We had a bit of a dry spell at Roy's Redwoods this week, which put a damper on the mushrooms. That doesn't mean they're absent, just that fewer new ones are emerging. I'd signed up for the OneTam Fungus Bioblitz (Late Winter Edition) at Roy's Redwoods, to be held on Saturday of this week, so I took a break from mushrooms early in the week and spent some time peeking under logs.
I'm still seeing a lot of the lungless salamanders (family Plethodontidae) that call Roy's Redwoods home: Arboreal, California Slender, and Yellow-Eyed Ensatinas. They're not always easy to spot. They hang out under woody debris during daylight hours, and even the orange-bellied Ensatinas are remarkably well-camouflaged on damp leaf litter. The juveniles are especially tiny, often measuring an inch (2.5 cm) or less in length, and their speckled backs offer additional camouflage.
I often find millipedes and salamanders under the same bit of wood. They share similar habitat requirements due to the fact that both are in danger of desiccation when humidity drops and/or the temperature rises. Unlike spiders and insects, millipedes don't have a waxy cuticle to keep them from drying out, so they hide away in damp places during the day.
This beautifully-arranged blob is a slime mold, which (despite its name) is not actually a fungus, but instead an amoeba - a Protist! What you see above is the feeding stage of this organism, which is known as a plasmodium. It's actually a single cell, like a giant sack of cytoplasm with many nuclei. The plasmodium is moving very slowly across the surface of this log, and its fan shape helps it cover more surface area.
This close-up of the plasmodium shows areas where it's more densely concentrated. This is where the slime mold has found a food source: a crust fungus, which can be seen in the previous photo as a tan-to-whitish crust on the end of the log. The thick, ropy lines of plasmodium radiating from these areas of concentration transport the nutrients to the bulk of the organism, fueling its growth.
Slime molds can be difficult to identify in their plasmodial forms. If conditions are right, the plasmodium will eventually transform into fruiting structures known as sporangia, which are much easier to identify. The only reason I know the identity of this plasmodium is because I went back and observed it almost daily until it transformed (see next week's journal entry!)
The Fungi Bioblitz on Saturday was phenomenally awesome. I didn't think it could get much better than the first Fungus Bioblitz I attended back in December, but Lisette Arellano and her crack team of co-workers, volunteers, and mycologists really outdid themselves this time. Notable changes from the last event included:
- Organizers divided the area to be covered (Roy's Redwoods and the adjacent French Ranch Open Space Preserve,) so that each team was assigned a discrete territory;
- Each team was supplied with a collection basket, along with a small plastic tackle box for tiny, delicate mushrooms;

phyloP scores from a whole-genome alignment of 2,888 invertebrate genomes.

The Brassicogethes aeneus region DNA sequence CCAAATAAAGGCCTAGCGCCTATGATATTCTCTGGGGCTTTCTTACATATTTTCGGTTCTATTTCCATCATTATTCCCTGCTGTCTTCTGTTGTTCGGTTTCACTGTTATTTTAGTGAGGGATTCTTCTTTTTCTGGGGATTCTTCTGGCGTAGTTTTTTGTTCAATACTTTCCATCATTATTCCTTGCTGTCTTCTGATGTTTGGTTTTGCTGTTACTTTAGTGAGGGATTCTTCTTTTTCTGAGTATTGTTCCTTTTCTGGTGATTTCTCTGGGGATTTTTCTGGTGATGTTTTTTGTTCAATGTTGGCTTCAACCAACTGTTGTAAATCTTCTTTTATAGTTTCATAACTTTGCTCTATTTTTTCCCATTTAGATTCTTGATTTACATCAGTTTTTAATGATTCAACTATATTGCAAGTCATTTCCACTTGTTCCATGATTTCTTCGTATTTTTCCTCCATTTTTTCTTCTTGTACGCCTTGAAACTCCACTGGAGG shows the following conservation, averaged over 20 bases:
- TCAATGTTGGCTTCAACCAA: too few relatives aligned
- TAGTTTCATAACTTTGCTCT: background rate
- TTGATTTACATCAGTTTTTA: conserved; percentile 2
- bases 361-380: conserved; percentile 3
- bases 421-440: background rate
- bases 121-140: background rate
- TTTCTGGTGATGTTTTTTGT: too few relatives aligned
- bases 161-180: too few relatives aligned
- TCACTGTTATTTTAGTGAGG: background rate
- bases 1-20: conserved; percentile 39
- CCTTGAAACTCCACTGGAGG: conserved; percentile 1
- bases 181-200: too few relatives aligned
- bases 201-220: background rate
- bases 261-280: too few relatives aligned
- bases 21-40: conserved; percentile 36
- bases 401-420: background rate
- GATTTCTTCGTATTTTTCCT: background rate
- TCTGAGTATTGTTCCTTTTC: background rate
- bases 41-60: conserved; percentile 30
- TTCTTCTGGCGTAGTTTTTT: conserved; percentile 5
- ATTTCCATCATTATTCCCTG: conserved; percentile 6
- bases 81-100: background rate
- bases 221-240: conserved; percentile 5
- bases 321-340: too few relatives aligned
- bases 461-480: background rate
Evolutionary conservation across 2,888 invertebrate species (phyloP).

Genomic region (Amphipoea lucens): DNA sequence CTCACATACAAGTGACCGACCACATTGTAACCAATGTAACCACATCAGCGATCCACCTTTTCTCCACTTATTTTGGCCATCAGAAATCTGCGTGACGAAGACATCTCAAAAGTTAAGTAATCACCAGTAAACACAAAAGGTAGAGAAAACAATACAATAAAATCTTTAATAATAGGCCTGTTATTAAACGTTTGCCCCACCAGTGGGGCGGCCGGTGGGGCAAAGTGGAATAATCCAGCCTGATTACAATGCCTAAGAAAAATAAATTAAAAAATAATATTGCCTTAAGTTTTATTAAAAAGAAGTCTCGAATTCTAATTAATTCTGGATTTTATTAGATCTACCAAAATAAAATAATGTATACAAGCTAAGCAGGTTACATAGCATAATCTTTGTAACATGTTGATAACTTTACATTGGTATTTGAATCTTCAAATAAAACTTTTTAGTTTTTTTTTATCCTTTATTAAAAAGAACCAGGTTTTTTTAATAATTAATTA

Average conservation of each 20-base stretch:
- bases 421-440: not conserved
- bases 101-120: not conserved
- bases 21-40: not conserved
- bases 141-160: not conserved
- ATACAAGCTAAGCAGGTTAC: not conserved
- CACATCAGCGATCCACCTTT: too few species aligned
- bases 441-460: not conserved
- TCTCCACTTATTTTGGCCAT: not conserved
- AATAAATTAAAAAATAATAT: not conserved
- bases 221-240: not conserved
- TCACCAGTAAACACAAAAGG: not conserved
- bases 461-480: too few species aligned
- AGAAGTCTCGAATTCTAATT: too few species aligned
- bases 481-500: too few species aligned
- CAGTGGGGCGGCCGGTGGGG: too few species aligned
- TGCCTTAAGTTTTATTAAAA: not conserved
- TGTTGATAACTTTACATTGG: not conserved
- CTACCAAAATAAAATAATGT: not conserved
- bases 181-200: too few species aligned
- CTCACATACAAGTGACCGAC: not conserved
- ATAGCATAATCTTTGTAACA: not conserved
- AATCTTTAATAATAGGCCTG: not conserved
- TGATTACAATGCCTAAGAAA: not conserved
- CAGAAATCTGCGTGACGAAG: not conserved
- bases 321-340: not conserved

- OneTam also supplied free gloves for all of the volunteers, as well as a hand-washing station at the trailhead equipped with generous amounts of Tecnu (there is SO MUCH poison oak;) and
- Notepads and colored pencils were on offer for any volunteers who wanted to sketch their observations.
We started at the trailhead with a briefing about observing and identifying mushrooms. They used big printouts of my art for this part, and it looked damn good, if I do say so myself. (And I do!)
After the briefing, we split up into teams (each led by a mycologist) and went on our merry way in search of mushrooms. Our team was assigned a portion of the Roy's Redwoods Loop Trail south of Meadow Trail. The first mushrooms we spotted were a troop of Cherry-Red Wax Caps growing near the creek under the redwoods along Meadow Trail. I didn't photograph most of the mushrooms our team found - partially because I wanted to give less-experienced team members more opportunity to practice photographing mushrooms, and partially because I was busy listening to the mycologist.
But there were some mushrooms that we all photographed, like the trio of Elfin Saddles above. The black-capped individual on the right is what a normal H. vespertina looks like. The two on the left have been colonized by Hypomyces cervinigenus, a parasitic fungus. The buff color of the specimen on the far left is from the parasite's spores; the white one in the middle hasn't produced spores yet.
At noon, we all headed to the San Geronimo Valley Community Center. The specimens we'd collected were laid out on tables for the mycologists to identify while the rest of us enjoyed our lunches outside.
After lunch, we all gathered around the tables to ooh and ahh (and photograph.) The specimens were divided according to species and laid out on paper plates and coffee filters, on which the mycologists had written identifications.
Like I said - it was a blast! I met a lot of friendly folks, had some very interesting conversations (mushroom dyes! biohacking! bioluminescence!), and learned a lot more about the fungi of Roy's Redwoods. I'm definitely looking forward to next year's fungus bioblitzes!
Previously: 13 - 19 January 2019